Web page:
Final day of New York State Family History Conference in Tarrytown

There were two morning conference sessions and I attended a second presentation by Blaine Bettinger on the topic of “Shared Matches and Genetic Networks.” Blaine discussed how you can use shared DNA matches and shared DNA segment matches to help you locate more family members. He pointed out that Ancestry DNA will only show you shared matches that are fourth cousin or closer in their results list. Other testing companies do not have this type of cut-off. You will received many more matches when you look at your shared matches as opposed to those with shared DNA segments. He mentioned two third-party tools to help analyze your results. One program called NodeXL works with Excel and can only use Ancestry DNA shared matches data. The second program, Rootsfinder, can only be used with DNA data from GEDmatch and only works with shared segment DNA data.

A very interesting presentation was given on “Underutilized New York Records: Towns, Taxes and Much More” by Eric G. Grundset, former Library Director of the DAR Library in Washington, D.C. Eric discussed the importance of locating and using town records and tax records in New York State even if they may be hard to find for some locations. He also talked about the New York Daughters of the American Revolution Genealogical Records Committee Reports. These documents are not limited to the American Revolution time period. The actual books can be found in Washington, D.C., Albany and Manhattan. Some of the information you can find are family bible records, cemetery and church records. There is a free online index for these reports on the DAR national website.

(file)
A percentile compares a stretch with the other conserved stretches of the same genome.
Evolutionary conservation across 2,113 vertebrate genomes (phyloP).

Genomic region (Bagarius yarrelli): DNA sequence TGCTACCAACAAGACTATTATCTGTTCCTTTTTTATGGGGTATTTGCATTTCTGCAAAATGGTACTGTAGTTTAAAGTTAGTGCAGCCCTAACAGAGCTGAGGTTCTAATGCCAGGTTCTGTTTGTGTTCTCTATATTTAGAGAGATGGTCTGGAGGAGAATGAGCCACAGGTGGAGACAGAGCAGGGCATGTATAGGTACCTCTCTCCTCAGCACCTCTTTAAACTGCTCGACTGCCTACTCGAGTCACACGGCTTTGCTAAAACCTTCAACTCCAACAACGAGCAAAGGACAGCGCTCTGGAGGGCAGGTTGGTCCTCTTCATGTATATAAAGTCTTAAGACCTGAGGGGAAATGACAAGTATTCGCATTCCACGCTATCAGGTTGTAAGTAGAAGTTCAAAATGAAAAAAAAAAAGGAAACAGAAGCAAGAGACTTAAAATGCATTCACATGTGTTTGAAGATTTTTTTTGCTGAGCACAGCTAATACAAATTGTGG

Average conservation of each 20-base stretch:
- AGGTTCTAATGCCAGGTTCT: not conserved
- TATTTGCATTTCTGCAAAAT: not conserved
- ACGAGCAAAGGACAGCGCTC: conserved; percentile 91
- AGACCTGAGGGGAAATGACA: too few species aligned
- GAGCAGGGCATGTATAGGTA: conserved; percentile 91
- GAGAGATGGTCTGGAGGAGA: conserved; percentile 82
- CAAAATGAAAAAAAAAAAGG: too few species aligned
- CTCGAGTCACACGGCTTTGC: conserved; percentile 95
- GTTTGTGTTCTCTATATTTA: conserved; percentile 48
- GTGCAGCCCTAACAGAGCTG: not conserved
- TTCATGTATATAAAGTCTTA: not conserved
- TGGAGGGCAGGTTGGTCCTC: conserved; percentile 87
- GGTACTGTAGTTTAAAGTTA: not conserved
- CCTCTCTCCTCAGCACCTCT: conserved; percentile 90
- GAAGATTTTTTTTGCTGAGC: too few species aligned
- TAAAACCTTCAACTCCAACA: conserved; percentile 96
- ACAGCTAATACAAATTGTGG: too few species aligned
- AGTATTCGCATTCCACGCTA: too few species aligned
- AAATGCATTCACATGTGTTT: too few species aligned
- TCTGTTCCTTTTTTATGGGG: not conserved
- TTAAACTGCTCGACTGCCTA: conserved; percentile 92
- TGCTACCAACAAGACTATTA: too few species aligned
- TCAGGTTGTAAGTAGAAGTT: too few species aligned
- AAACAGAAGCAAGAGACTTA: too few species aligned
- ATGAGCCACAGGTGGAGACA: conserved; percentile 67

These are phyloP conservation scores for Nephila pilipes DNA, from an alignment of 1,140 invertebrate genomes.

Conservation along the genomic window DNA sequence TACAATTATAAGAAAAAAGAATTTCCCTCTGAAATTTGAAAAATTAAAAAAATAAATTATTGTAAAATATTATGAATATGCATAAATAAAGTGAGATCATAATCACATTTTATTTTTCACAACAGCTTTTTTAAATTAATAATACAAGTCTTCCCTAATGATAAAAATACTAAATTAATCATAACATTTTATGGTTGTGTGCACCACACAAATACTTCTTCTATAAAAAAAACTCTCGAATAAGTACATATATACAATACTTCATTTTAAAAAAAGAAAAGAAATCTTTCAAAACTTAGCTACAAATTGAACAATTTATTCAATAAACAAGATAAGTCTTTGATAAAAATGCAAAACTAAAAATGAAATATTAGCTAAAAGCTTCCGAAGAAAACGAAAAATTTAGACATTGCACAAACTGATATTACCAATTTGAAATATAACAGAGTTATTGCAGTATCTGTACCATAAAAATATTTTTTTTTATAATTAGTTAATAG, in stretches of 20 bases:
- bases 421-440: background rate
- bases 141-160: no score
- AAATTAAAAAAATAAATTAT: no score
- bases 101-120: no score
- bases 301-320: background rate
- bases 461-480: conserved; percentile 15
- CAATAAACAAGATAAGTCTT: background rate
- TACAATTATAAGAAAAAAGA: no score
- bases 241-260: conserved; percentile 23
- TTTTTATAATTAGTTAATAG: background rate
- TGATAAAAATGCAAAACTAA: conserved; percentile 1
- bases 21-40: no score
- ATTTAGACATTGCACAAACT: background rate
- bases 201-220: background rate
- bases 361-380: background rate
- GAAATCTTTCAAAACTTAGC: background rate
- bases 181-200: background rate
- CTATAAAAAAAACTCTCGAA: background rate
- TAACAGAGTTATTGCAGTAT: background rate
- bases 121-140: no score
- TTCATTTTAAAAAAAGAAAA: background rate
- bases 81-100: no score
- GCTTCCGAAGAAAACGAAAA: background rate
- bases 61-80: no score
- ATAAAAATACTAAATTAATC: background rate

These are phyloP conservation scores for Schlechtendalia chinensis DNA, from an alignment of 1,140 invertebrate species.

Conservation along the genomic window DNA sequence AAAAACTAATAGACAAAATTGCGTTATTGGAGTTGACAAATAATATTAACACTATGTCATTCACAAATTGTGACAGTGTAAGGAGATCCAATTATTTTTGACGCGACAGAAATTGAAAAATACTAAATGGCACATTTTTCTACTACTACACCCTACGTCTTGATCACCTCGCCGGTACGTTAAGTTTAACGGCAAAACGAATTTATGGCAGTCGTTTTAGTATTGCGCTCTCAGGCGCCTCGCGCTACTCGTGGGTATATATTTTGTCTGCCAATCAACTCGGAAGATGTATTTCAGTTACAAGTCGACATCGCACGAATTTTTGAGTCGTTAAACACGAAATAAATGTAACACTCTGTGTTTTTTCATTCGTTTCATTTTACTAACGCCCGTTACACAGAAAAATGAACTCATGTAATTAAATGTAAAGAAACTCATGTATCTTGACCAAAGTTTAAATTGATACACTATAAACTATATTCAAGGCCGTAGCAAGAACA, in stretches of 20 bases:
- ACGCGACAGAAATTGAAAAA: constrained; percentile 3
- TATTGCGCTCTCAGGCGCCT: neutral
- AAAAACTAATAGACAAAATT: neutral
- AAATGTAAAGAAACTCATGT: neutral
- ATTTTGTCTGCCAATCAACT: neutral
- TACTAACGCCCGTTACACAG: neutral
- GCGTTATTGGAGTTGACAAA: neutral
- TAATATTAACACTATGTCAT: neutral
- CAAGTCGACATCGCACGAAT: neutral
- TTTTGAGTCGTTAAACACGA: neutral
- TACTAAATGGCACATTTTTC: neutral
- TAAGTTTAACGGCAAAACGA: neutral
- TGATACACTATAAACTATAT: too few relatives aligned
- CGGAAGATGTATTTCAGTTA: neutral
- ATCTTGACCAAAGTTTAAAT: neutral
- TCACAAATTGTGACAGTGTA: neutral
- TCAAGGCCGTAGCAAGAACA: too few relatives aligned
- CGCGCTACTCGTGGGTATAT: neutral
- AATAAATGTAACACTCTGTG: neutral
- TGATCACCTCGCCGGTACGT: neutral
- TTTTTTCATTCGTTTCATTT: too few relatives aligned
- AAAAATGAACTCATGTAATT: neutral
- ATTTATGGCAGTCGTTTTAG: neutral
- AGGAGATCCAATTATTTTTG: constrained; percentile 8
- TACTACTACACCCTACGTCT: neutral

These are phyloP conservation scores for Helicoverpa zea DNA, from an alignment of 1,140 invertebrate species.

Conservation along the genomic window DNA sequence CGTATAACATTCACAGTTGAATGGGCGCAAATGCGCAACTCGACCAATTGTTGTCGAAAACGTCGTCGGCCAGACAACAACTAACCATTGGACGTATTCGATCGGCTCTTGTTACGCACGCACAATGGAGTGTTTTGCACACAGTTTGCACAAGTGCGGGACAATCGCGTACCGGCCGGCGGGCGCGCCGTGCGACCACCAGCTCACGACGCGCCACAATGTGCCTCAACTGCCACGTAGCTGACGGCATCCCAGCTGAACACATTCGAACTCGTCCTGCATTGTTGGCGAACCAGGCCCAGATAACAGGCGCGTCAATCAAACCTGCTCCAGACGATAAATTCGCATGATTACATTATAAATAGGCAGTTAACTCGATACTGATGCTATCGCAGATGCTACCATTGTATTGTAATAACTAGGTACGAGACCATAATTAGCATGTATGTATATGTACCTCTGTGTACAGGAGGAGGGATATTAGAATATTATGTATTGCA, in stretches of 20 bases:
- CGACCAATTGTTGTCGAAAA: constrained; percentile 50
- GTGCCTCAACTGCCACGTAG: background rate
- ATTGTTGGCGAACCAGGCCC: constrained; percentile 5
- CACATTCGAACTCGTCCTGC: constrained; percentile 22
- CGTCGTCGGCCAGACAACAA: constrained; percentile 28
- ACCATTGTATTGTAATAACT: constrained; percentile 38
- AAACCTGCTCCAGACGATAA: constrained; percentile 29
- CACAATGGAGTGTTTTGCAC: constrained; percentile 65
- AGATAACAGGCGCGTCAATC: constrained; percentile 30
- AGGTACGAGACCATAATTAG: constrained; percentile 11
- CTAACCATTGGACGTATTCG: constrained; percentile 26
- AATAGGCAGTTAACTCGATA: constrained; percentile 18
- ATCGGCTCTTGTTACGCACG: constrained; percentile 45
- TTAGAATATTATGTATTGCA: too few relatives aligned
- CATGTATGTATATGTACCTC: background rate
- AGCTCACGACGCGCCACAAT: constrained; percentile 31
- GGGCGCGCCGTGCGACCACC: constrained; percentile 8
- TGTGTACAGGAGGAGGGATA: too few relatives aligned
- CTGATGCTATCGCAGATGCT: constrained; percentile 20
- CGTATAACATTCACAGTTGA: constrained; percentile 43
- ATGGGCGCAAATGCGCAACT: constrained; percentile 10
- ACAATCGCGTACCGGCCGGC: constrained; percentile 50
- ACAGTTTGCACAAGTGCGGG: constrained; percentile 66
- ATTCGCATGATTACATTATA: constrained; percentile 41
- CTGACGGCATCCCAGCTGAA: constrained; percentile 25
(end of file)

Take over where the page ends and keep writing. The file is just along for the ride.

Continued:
There were also two conference sessions in the afternoon. The final program I attended was “Writing Your Family History” presented by Kyle Hurst with the New England Historic Genealogical Society. Kyle went over the different parts of the writing process from planning, adding narrative, writing and revising and putting it together. Examples were given from published family histories to show the different ways you can incorporate family trees with narrative text. The NEHGS offers free templates and a sample stylesheet to help with family history writing and as well as a free subject guide on writing a family history.

I learned something new from all of the lectures I attended. I look forward to the next conference that is scheduled for Sept. 10-12, 2020 in Albany.

Day 2 of the New York State Family History Conference in Tarrytown

Day 2 of the New York State Family History Conference in Tarrytown

The second day of the conference featured five conference sessions with a wide variety of topics.
In the morning there were two sessions before the lunch break. A presentation by a representative of Living DNA, a DNA testing group based in England, discussed how invasions and battles over the course of history led to many ethnic groups in what is now considered the British Isles. Living DNA can match a person to 21 different areas of England with their DNA test. They are also working on an Irish One Family project that will be able to identify about 14 genetic areas in Ireland.

The second morning program I attended was “Using Geo-Tech Tools to Answer New York Research Questions” presented by Frederick Wertz of the New York G & B. Frederick mentioned Google Earth as a great free tool to use when researching locations. It is easy to use and data layers can easily be used with Google Earth and you can import third-party sources as well. Other websites to look at when doing location research include: the Geographic Names Information System, The National Map, Newberry Atlas of Historical County Boundaries and the New York Public Library Map Warper. There is a good handout included in the syllabus.